Music Times ranks Neil Young’s “Dead Man” music score number 2 out of 7 top rock music scores of all time.
Guess which one is number 1#.
The publication writes:
“Neil Young’s score for Jim Jarmusch’s western Dead Man wasn’t actually composed. Rather, Young stood in a recording studio with some instruments and simply improvised music while watching a cut of the film. The resulting music is at times atmospheric and chaotic.”
A Greenpeace movie that Neil Young will present during the week’s concerts at Honor-The-Treaties. Neil said “Petropolis” was “probably the most devastating thing you will ever see.”
A trailer and more info can be found here:
Shot primarily from a helicopter, filmmaker Peter Mettler’s “Petropolis: Aerial Perspectives on the Alberta Tar Sands” offers an unparalleled view of the world’s largest industrial, capital and energy project.
Canada’s tar sands are an oil reserve the size of England. Extracting the crude oil called bitumen from underneath unspoiled wilderness requires a massive industrialized effort with far-reaching impacts on the land, air, water, and climate.
It’s an extraordinary spectacle, whose scope can only be understood from far above. In a hypnotic flight of image and sound, one machine’s perspective upon the choreography of others, suggests a dehumanized world where petroleum’s power is supreme.
The October 2013 issue of Uncut features a DVD review of Jim Jarmusch concert documentary “Year of the Horse” shot in 1996.
They write: “This isn’t older musicians trying to sustain some delusion of youthful potency; this is a bunch of middle-aged men, led by a surly, stomping guitarist in baggy knee-length shorts and a nondescript T-shirt.
” But the very lack of self-conscious stagecraft carries with it the implication that what you’re being given is something purely musical, unmediated by modern digital strategies that demand everything be a multi-platform, multi-media, interactive experience. It’s pure rock’n’roll, as the introductory tagline explain:
“Made loud to be played loud. CRANK IT UP!”.
It’s far from the ideal Neil and Crazy Horse setlist, Uncut opines, with only a handful of classics – including a version of “Tonight’s The Night” following a segment about the deaths of Danny Whitten and Bruce Berry – sprinkled parsimoniously through the show.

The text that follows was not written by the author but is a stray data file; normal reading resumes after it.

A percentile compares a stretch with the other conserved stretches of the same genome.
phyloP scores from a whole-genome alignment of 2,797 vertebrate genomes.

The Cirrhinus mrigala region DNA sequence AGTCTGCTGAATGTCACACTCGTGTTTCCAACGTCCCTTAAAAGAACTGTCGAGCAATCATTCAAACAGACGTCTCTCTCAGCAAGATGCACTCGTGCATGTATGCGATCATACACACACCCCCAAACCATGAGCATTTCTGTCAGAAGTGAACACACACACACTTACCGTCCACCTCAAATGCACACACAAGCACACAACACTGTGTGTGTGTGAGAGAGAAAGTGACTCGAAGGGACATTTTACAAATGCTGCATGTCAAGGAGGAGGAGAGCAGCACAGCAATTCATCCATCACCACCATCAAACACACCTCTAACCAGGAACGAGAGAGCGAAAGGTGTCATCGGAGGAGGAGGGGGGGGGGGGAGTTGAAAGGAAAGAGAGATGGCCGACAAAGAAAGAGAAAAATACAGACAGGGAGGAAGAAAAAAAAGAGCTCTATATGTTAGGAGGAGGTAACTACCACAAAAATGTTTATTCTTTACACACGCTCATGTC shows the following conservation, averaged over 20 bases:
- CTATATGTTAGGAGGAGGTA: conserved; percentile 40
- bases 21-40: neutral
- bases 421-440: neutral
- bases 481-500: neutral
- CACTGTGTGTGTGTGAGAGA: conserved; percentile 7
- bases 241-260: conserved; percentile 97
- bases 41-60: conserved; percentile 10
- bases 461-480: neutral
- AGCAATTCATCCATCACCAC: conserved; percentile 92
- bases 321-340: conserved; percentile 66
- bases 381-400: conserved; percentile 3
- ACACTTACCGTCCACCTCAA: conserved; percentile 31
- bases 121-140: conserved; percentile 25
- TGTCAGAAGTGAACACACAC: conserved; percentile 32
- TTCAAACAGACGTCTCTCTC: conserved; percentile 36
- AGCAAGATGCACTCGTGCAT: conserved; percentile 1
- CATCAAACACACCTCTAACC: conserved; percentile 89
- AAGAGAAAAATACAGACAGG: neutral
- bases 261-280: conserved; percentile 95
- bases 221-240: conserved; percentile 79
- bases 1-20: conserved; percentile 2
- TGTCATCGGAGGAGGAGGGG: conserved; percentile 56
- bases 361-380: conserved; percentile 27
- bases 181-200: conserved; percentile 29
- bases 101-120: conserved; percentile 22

But it barely matters: as Young maintains, “It’s all one song,” an ongoing flow of music hewn into eight-to ten-minute chunks. And any technical effects are kept to a minimum, and used subtly, as when stage footage of the band playing “Slips Away” is blended with a tour bus shot of passing sky and landscape.
Neil Young Films Alchemy Concert Movie In Melbourne, Australia
by Paul Cashmere on March 14, 2013
With a capacity of 5000, tonight’s Neil Young & Crazy Horse at Melbourne’s Plenary Hall was the smallest room Young has ever played in Australia.
Tonight, Neil Young fans got to see him up close and personal for one of his most ferocious shows ever, with thanks to his band of pitbulls, Crazy Horse. I challenge any musician even two thirds younger than 67-year old Neil Young to go a few rounds with him on stage. He would destroy you musically.
I’ve seen Neil Young on every one of his Australian tours and by far this was his most powerful. In total, three hours from head to toe. Neil Young & Crazy Horse were like a hurricane this evening. Tonight he was totally switched to 11.
For members of Costco (warehouse store), you probably saw the interview with Neil in their monthly magazine (I’m guessing Costco is selling his autobiography).
Costco Connection: Are there things still left on your ‘bucket list’? Still things you’d like to try but haven’t had time to get to?
Neil: These days it’s all about closure of this and that for me. I have too many things to finish. How can I move on until I clean that slate? My film Human Highway [made in 1982] is one of those things. It should be available to the public. Dean Stockwell and Russell Tamblyn, my old friends from Topanga Canyon, and Dennis Hopper, a good old friend, were in this movie with me, and we wrote the dialogue as we went along. It is the dorkiest damn movie ever, and it walks a very fine line right on the edge of being too dorky. Some may say it falls over that line. The film was never put to rest to my satisfaction.
When I finish something, I want it to be right, or as right as it can